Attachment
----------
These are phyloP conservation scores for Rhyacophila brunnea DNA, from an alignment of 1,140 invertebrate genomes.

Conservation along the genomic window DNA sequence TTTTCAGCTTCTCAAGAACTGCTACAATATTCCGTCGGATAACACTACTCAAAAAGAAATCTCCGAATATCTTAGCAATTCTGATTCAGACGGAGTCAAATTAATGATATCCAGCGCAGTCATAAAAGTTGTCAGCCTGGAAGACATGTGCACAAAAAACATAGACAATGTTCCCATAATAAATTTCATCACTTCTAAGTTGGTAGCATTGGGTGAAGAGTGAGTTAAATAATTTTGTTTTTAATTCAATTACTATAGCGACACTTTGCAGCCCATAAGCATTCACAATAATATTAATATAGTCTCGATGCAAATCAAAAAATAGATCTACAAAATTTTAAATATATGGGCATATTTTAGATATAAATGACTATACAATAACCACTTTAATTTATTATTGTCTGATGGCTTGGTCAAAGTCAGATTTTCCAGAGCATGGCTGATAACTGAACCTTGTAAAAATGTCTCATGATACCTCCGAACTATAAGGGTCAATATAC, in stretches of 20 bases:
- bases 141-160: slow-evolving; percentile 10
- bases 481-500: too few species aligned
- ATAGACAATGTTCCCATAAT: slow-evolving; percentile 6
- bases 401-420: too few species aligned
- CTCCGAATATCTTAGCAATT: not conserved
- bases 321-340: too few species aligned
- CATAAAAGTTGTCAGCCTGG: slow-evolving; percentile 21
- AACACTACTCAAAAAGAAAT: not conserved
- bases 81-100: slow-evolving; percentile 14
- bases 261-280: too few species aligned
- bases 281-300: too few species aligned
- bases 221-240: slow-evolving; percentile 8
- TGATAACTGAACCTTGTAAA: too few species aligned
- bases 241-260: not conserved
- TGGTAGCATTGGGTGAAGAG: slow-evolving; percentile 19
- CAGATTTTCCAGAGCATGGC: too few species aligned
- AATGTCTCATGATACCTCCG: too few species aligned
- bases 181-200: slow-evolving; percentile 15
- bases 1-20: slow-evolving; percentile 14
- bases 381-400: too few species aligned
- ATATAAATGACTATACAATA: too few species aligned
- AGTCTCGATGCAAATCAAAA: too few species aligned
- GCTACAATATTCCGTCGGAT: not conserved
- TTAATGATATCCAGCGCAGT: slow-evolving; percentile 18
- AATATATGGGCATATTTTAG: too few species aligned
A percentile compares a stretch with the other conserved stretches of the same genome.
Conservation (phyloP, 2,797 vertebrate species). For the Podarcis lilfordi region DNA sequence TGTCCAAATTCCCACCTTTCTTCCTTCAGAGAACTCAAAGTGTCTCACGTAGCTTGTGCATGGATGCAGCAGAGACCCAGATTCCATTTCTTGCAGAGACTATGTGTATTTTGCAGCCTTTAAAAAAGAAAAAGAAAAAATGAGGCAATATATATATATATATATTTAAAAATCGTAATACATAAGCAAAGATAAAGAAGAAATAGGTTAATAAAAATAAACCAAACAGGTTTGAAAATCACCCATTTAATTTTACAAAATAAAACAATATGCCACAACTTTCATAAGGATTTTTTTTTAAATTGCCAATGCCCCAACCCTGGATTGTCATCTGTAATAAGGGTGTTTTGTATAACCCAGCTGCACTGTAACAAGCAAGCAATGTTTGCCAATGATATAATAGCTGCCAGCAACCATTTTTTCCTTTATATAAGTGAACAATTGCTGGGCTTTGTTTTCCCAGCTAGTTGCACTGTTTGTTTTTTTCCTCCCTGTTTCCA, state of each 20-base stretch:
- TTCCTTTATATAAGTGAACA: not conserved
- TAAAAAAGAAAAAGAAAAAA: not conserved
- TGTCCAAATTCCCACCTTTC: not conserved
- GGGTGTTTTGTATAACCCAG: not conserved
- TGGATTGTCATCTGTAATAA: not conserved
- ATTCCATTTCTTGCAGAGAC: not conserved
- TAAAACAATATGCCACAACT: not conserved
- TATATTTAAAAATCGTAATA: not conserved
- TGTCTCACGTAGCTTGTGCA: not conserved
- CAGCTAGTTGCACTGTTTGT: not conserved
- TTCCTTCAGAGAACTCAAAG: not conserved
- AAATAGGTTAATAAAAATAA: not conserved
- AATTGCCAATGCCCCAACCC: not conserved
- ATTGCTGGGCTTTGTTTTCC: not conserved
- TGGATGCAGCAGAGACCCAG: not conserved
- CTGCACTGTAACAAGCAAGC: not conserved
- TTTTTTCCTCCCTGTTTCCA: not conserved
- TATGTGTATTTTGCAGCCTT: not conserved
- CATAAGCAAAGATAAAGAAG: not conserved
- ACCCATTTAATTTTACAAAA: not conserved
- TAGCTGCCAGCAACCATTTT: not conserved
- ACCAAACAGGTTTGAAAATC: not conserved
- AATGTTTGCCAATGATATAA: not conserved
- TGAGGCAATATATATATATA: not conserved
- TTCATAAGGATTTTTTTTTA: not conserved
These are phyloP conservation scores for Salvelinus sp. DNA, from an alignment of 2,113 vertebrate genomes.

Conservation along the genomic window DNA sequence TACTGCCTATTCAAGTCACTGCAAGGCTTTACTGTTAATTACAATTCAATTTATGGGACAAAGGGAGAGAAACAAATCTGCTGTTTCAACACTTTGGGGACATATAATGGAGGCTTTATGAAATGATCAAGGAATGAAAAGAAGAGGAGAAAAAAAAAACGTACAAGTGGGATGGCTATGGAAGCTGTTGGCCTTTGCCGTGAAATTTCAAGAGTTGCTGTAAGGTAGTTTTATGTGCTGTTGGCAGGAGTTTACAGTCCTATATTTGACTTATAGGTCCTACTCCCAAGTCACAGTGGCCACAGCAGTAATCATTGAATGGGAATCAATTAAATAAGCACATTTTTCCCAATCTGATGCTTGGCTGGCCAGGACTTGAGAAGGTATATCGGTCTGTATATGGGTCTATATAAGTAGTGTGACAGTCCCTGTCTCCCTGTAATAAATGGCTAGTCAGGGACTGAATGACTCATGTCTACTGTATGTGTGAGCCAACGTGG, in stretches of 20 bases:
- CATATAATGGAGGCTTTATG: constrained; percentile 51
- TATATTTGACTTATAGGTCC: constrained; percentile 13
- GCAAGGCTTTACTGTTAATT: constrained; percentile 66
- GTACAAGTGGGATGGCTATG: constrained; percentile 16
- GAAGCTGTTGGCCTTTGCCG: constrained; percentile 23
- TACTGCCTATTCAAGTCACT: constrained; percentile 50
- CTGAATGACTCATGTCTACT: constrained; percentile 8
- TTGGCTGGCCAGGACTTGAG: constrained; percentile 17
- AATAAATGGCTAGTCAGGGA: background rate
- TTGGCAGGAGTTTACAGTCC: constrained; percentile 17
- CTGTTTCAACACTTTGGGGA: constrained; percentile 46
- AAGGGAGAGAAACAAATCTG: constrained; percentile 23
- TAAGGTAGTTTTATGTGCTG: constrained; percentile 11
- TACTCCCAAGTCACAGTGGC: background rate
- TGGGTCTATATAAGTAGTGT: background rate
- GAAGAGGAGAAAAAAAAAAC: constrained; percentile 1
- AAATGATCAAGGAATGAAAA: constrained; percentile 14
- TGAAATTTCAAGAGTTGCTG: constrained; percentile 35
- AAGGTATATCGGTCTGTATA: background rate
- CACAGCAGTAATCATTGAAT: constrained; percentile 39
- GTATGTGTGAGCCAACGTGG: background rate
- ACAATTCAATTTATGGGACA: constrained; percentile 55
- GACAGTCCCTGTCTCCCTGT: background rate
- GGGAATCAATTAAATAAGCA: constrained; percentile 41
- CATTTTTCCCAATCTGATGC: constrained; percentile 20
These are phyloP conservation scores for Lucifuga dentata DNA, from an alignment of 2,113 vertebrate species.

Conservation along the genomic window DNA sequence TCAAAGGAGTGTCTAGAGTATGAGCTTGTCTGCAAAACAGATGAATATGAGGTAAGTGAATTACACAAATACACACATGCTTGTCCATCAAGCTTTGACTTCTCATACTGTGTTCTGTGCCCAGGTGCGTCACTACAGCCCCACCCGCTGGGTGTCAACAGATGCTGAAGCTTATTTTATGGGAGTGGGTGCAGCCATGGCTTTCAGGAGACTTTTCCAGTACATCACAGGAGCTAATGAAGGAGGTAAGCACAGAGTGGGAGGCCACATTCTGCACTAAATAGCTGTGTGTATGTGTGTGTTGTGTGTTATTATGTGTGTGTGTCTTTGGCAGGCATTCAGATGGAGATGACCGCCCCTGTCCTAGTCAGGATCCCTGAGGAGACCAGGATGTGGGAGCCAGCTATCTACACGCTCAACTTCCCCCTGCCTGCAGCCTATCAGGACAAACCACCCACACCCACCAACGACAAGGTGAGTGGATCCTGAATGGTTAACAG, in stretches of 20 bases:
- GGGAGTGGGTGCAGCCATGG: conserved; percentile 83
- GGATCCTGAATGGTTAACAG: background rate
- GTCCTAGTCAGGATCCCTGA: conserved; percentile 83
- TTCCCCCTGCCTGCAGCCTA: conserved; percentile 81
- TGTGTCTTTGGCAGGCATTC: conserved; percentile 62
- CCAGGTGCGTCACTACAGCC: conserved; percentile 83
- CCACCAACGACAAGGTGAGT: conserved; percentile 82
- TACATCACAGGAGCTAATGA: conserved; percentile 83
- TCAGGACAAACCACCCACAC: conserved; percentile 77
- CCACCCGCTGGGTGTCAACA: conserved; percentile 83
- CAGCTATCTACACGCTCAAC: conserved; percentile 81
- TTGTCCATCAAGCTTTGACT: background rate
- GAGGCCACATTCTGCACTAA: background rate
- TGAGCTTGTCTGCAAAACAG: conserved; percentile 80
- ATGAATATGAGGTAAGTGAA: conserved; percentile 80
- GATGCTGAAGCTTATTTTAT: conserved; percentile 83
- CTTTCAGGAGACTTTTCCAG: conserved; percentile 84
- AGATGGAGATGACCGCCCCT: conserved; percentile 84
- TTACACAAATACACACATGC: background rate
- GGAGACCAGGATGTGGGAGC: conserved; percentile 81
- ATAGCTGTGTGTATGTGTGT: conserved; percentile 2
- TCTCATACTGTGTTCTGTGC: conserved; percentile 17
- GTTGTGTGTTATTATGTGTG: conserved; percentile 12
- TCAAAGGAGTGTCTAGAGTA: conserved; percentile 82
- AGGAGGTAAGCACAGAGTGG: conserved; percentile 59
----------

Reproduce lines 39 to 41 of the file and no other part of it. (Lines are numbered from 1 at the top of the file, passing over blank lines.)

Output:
- CAGCTAGTTGCACTGTTTGT: not conserved
- TTCCTTCAGAGAACTCAAAG: not conserved
- AAATAGGTTAATAAAAATAA: not conserved